As documented, many people have replaced the TPS or APPS, transmission
temperature sensor and numerous other parts trying to correct the ongoing
converter clutch problem with varying degrees of success.
Well, for all of the shadetree mechanics in Turbo Diesel land, before
replacing any parts or wasting time connecting a scan tool or voltmeter to
the electrical circuit, start with the easiest step first.
I have found the cause of the lock-unlock problem to be a frequency-induced
electrical noise into the ground circuit of the battery which causes a
fluctuating voltage signal from the TPS to the PCM.
The Solution: Locate the 10-gauge ground wire that runs from the negative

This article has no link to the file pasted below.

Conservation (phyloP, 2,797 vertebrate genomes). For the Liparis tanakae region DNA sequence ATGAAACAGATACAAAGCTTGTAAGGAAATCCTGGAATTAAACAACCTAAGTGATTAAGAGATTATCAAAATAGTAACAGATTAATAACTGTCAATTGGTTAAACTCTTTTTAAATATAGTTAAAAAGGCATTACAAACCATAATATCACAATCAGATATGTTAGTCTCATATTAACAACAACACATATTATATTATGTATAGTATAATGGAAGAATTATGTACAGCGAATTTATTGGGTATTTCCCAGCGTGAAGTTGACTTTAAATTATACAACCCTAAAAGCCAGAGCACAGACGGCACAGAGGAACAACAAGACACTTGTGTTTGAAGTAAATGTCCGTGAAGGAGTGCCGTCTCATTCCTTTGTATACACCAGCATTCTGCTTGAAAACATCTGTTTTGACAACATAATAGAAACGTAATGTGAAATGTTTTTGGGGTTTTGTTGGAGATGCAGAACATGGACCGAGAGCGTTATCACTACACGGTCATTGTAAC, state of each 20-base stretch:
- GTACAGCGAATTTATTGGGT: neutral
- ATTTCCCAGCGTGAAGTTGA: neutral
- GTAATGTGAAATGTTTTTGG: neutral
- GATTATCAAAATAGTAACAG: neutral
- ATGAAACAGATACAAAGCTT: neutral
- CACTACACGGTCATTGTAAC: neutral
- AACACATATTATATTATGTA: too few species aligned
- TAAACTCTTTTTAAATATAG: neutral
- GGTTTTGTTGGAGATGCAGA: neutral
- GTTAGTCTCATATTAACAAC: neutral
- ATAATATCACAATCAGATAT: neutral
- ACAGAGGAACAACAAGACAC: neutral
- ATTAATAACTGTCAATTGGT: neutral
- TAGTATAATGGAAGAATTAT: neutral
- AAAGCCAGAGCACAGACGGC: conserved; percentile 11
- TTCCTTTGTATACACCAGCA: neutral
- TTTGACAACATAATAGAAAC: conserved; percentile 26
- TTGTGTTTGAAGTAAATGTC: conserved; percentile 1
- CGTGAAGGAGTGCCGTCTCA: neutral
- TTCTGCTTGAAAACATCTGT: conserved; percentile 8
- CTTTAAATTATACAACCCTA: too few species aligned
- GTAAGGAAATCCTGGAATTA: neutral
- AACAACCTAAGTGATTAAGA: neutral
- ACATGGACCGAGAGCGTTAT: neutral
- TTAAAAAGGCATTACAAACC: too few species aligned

post of the passenger battery to the back of the alternator. This wire is
often tan with a black stripe.
Starting at the back of the alternator loom where the tan/black striped wire
heads for the battery, wrap the wire with a piece of tin foil about 4" - 6"
in length. Wrap the tin foil with black electrical tape to secure it in
Road test the vehicle. If the problem is corrected, smile.
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Thanks, this is good info. I cleaned all my electrical connections and
did the aluminum foil trick but that didn't help. I found an article
on-line with the specs for diagnosing the TPS so I checked mine and it
was way out of spec. I tried adjusting it and cleaning it but nothing
helped so I replaced it. After replacing the TPS I checked the idle
voltage and it was still out of spec so not sure what the problem is